I ran a short 3.5 campaign once with a warlock, a halfling paladin with a sling, and a ranger with the archer build. The party wasn't just lacking a "meat-shield"... it had no melee characters at all! This created some harrowing battles. I had never seen so much movement in 3.5 combat before. Eventually I gave the Paladin an NPC gnomish squire to be her "shield bearer" to soak up some hits, but honestly? All this did was make battles less interesting.
You phrase this as a "dilemma" but I honestly see it as an "opportunity"! Combats with this party will be brief. Protracted battles will almost invariable favor their opponents. It's been mentioned that reconnaissance and planning will be your player's best friends. Give them the ability to set the terms of engagement most of the time. They'll get to feel awesome, striking from the shadows quickly. It seems like your players are pretty down with intrigue, so it's hard to imagine them not being cool with this style of gameplay.
This also has the added benefit to you, the DM, in terms of creating challenging encounters. You don't have to mess too much with the fiddly mechanical bits like giving enemies more HP or higher attack numbers to make a fight more difficult. You just have to take away their advantages. If planning is their biggest asset, have the enemies catch them unaware. Or let them plan, but make it more difficult for them. This party will like wide-open spaces for manevourability. Make them plan to take someone down in a narrow space. They like combat that can be done quickly. Put them in a position of defense; where you can dictate the length of the encounter.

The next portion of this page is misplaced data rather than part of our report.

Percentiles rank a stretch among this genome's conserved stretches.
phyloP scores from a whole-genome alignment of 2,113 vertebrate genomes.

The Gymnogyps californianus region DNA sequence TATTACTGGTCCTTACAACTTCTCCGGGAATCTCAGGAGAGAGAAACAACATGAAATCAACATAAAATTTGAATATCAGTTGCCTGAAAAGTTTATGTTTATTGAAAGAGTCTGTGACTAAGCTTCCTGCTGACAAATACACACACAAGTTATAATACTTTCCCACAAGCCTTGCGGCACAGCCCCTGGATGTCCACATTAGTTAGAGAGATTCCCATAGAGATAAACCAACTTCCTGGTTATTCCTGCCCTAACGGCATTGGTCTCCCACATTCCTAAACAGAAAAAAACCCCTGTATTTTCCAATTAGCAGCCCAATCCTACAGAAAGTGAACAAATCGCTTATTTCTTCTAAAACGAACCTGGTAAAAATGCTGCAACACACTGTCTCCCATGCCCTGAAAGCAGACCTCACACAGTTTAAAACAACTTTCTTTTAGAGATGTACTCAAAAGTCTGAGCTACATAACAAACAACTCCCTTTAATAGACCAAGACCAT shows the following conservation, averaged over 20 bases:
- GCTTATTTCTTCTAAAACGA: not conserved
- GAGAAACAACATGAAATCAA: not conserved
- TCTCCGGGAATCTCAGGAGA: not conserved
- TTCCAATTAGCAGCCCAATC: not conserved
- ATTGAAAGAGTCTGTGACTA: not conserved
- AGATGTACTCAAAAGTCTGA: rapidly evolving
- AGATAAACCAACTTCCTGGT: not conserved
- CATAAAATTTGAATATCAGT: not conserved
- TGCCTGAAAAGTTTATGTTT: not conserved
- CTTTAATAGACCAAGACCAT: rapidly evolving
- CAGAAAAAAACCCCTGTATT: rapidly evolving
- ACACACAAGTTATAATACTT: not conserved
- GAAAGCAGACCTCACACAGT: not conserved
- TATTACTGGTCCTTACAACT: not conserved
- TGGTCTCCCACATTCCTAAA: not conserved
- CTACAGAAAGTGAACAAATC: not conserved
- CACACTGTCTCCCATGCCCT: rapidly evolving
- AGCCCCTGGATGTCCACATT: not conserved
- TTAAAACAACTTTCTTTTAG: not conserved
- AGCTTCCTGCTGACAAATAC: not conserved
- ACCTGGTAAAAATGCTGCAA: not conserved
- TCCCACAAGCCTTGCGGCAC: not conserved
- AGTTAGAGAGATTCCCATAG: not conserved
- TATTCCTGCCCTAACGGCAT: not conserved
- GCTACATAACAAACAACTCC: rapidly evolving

You've got a big enough party with enough of an emphasis in manevourability that you can also play around with the scope and size of battles. Your party can't be tethered to a "Defender" character if they don't have one in the party. Think about how to split apart objectives, and how your party might split themselves up to tackle them accordingly. Add in some sort of ticking bomb (literal or metaphorical) and you've got a recipe for an intense encounter regardless of how personally threatened the PCs might get.
This is an opportunity for you as a DM to make the terms of combat almost if not more interesting than the baddies you're throwing at them. Where they're fighting and how they're fighting get to take the spotlight over what they're fighting. Throw off the tyranny of the "stand still and hide behind/hack away at the meat shield" paradigm. Go crazy! They aren't always going to be slam dunks, but you have a golden opportunity for experimenting with your encounter design here. Embrace it!